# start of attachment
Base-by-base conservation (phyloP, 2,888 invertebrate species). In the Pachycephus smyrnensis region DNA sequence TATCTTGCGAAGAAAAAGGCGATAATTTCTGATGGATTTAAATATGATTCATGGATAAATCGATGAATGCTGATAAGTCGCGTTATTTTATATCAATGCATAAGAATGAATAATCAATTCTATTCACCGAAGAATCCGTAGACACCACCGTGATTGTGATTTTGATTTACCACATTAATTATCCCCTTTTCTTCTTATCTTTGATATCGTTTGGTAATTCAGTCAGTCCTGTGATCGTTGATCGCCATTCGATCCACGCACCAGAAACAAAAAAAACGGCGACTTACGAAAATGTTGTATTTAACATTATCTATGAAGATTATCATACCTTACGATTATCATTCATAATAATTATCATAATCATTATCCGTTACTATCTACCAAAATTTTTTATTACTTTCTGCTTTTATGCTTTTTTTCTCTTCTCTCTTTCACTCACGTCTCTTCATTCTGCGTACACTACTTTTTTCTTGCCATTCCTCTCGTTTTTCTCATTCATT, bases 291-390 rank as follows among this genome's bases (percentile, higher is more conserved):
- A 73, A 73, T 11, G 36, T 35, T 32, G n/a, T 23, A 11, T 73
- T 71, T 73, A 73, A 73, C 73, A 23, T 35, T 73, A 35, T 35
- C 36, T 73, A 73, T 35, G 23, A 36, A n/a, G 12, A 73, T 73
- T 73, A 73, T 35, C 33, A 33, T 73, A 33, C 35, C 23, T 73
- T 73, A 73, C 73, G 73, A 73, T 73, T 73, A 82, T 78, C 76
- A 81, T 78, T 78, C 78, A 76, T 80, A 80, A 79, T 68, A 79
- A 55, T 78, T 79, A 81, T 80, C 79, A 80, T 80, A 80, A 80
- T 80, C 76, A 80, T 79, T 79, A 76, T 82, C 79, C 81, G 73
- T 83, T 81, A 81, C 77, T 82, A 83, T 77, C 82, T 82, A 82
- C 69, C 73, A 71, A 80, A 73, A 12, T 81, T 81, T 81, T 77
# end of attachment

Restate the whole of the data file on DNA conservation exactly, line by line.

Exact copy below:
Base-by-base conservation (phyloP, 2,888 invertebrate species). In the Pachycephus smyrnensis region DNA sequence TATCTTGCGAAGAAAAAGGCGATAATTTCTGATGGATTTAAATATGATTCATGGATAAATCGATGAATGCTGATAAGTCGCGTTATTTTATATCAATGCATAAGAATGAATAATCAATTCTATTCACCGAAGAATCCGTAGACACCACCGTGATTGTGATTTTGATTTACCACATTAATTATCCCCTTTTCTTCTTATCTTTGATATCGTTTGGTAATTCAGTCAGTCCTGTGATCGTTGATCGCCATTCGATCCACGCACCAGAAACAAAAAAAACGGCGACTTACGAAAATGTTGTATTTAACATTATCTATGAAGATTATCATACCTTACGATTATCATTCATAATAATTATCATAATCATTATCCGTTACTATCTACCAAAATTTTTTATTACTTTCTGCTTTTATGCTTTTTTTCTCTTCTCTCTTTCACTCACGTCTCTTCATTCTGCGTACACTACTTTTTTCTTGCCATTCCTCTCGTTTTTCTCATTCATT, bases 291-390 rank as follows among this genome's bases (percentile, higher is more conserved):
- A 73, A 73, T 11, G 36, T 35, T 32, G n/a, T 23, A 11, T 73
- T 71, T 73, A 73, A 73, C 73, A 23, T 35, T 73, A 35, T 35
- C 36, T 73, A 73, T 35, G 23, A 36, A n/a, G 12, A 73, T 73
- T 73, A 73, T 35, C 33, A 33, T 73, A 33, C 35, C 23, T 73
- T 73, A 73, C 73, G 73, A 73, T 73, T 73, A 82, T 78, C 76
- A 81, T 78, T 78, C 78, A 76, T 80, A 80, A 79, T 68, A 79
- A 55, T 78, T 79, A 81, T 80, C 79, A 80, T 80, A 80, A 80
- T 80, C 76, A 80, T 79, T 79, A 76, T 82, C 79, C 81, G 73
- T 83, T 81, A 81, C 77, T 82, A 83, T 77, C 82, T 82, A 82
- C 69, C 73, A 71, A 80, A 73, A 12, T 81, T 81, T 81, T 77